How could a Jew kill a Jew for religious and political reasons? Many people asked this question after an Orthodox Jew assassinated Israeli Prime Minister Itshak Rabin in 1995. But historian Michael Stanislawski couldn't forget it, and he decided to find out everything he could about an obscure and much earlier event that was uncannily similar to Rabin's murder: the 1848 killing--by an Orthodox Jew--of the Reform rabbi of Lemberg (now L'viv, Ukraine). Eventually, Stanislawski concluded that this was the first murder of a Jewish leader by a Jew since antiquity, a prelude to twentieth-century assassinations of Jews by Jews, and a turning point in Jewish history. Based on records unavailable for decades, A Murder in Lemberg is the first book about this fascinating case.
On September 6, 1848, Abraham Ber Pilpel entered the kitchen of Rabbi Abraham Kohn and his family and poured arsenic in the soup that was being prepared for their dinner. Within hours, the rabbi and his infant daughter were dead. Was Kohn's murder part of a conservative Jewish backlash to Jewish reform and liberalization in a year of European revolution? Or was he killed simply because he threatened taxes that enriched Lemberg's Orthodox leaders?
Vividly recreating the dramatic story of the murder, the trial that followed, and the political and religious fallout of both, Stanislawski tries to answer these questions and others. In the process, he reveals the surprising diversity of Jewish life in mid-nineteenth-century eastern Europe. Far from being uniformly Orthodox, as is often assumed, there was a struggle between Orthodox and Reform Jews that was so intense that it might have led to murder.
"Stanislawski tells his story with a sharp eye for detail and plot, with the historical context and analysis that students of Jewish history will appreciate."--Publishers Weekly
"Beyond the sheer literary pleasure of his captivating narrative and the inherent novelty of a Galitsianer Jewish murder mystery, the author adds important insights into the complex, now vanished, world that was Jewish Galicia. . . . Michael Stanislawski has written not only an important historical morality tale about the dangers of religious extremism, but also a cautionary tale about the unforeseeable perils unleashed when governments try to force modernity, or, for that matter democracy, on a deeply traditional religious society."--Allan Nadler, Forward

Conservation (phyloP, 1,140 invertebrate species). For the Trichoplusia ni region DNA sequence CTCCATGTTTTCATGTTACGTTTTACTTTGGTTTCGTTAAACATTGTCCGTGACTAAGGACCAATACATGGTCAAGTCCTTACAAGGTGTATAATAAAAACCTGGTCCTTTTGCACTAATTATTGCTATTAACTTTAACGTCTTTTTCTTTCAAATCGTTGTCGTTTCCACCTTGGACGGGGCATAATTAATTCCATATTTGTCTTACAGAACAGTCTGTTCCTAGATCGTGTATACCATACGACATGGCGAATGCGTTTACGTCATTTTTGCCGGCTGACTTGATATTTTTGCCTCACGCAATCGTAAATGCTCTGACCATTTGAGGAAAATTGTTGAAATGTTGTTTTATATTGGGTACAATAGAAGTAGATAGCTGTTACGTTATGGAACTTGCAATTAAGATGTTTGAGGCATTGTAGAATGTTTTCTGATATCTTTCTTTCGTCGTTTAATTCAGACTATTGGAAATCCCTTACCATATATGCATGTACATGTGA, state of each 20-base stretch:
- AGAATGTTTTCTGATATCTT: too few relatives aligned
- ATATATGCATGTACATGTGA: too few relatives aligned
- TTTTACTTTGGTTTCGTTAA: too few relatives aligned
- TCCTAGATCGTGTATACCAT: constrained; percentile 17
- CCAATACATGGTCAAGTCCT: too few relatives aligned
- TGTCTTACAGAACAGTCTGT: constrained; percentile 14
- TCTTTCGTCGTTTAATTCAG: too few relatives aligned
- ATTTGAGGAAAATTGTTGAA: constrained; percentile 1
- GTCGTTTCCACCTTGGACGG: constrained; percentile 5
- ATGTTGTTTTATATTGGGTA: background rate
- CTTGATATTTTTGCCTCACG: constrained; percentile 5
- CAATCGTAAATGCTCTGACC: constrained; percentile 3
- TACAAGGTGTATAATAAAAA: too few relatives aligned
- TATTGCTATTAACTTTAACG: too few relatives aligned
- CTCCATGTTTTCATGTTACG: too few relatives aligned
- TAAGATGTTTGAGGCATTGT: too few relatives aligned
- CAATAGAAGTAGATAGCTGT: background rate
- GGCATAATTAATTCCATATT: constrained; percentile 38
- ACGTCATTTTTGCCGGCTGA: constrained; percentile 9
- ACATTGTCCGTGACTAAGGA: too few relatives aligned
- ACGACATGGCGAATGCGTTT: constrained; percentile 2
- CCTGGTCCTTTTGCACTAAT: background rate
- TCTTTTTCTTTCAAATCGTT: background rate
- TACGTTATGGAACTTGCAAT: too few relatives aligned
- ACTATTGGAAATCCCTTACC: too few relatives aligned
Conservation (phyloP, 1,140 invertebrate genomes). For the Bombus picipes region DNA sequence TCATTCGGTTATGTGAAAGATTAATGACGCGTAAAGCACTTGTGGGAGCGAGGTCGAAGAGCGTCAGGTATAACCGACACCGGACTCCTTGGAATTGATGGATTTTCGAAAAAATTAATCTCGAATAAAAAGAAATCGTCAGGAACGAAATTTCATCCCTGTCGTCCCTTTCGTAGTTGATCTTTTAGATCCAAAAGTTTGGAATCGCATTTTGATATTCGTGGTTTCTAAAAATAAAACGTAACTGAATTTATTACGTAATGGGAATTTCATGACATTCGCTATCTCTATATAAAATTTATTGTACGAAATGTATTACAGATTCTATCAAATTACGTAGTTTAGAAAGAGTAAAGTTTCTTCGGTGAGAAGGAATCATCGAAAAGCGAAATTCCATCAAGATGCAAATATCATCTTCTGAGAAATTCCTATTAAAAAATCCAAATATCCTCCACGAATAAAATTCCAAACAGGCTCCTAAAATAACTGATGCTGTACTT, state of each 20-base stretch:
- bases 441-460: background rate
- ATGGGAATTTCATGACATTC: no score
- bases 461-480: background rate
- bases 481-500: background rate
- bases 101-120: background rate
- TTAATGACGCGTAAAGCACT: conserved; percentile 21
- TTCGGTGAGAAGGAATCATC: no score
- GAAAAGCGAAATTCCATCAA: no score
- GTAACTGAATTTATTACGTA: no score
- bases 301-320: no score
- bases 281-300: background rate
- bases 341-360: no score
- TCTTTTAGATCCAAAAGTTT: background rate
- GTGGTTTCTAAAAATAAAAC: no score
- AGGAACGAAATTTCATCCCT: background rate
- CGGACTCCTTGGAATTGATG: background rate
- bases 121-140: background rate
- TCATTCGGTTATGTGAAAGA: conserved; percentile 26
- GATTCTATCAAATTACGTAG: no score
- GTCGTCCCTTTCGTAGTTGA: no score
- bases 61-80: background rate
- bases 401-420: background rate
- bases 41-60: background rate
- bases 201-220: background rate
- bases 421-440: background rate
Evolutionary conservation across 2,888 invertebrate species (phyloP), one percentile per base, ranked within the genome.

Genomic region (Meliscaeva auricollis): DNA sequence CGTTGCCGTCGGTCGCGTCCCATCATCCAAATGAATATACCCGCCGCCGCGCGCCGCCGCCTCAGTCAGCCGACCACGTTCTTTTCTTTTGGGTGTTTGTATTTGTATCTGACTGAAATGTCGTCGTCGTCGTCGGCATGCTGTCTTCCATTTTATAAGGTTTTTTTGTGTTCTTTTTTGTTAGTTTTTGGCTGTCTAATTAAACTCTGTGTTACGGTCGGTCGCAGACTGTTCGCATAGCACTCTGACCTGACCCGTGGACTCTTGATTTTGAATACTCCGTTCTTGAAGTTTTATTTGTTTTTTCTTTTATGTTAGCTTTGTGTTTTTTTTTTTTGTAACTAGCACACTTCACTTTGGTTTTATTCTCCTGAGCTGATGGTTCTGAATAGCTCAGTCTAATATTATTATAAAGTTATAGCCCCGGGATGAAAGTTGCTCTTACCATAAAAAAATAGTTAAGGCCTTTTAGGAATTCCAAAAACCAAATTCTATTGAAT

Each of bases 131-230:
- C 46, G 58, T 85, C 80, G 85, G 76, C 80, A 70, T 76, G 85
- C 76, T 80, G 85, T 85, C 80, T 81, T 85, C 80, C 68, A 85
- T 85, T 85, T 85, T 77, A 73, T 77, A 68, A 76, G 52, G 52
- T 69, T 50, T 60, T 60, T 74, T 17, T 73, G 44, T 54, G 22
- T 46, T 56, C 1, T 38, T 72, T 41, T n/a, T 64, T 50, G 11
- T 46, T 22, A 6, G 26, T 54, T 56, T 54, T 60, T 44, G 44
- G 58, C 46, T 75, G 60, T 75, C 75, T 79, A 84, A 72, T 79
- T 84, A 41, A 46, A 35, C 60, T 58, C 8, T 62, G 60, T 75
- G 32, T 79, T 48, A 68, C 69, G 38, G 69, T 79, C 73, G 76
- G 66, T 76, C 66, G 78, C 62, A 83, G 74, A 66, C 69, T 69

"Stanislawski . . . could not have written this slim, fascinating book without having immersed himself in the municipal archives of Lviv, previously known as Lemberg."--Sheldon Kirshner, Canadian Jewish News
"A well-paces and dramatic re-examination of the Kohn murder, Murder in Lemberg is, more importantly, a rich and vivid picture of the diverse mid-19th century Jewish life in Eastern Europe, when change was unsettling traditional communities."--Jewish Book World
"In a charming and fascinating book that he has just published--A Murder in Lemberg--Stanislawski says he truly believes that this is not only a fascinating story in and of itself, but also one with abiding importance to all those interested in the modern history and the culture of the Jews, with all of its grandeur and successes, as well as its abundance of tragedy and violence...including internal violence, ultimately stretching from the assassination of Rabbi Abraham Kohn in 1848 to that of prime minister Yitzhak Rabin in 1995."--Tom Segev, Haaretz
Table of Contents:
PART ONE: THE MURDER AND ITS BACKGROUND
Chapter One: Galicia and Its Jews, 1772-1848 9
Chapter Two: Lemberg and Its Jews, 1772-1848 18
Chapter Three: A Reform Rabbi in Eastern Europe 34
Chapter Four: Rabbi Abraham Kohn in Lemberg, 1843-1848 52
Chapter Five: Revolution and Murder 65
PART TWO: THE INVESTIGATION, SENTENCE, AND APPEAL
Chapter Six: Abraham Ber Pilpel, Murderer? 81
Chapter Seven: The Indicted Co-Conspirators 97
Chapter Eight: Magdalena Kohn v. the Austrian Empire 107
Illustration Section Follows Page 88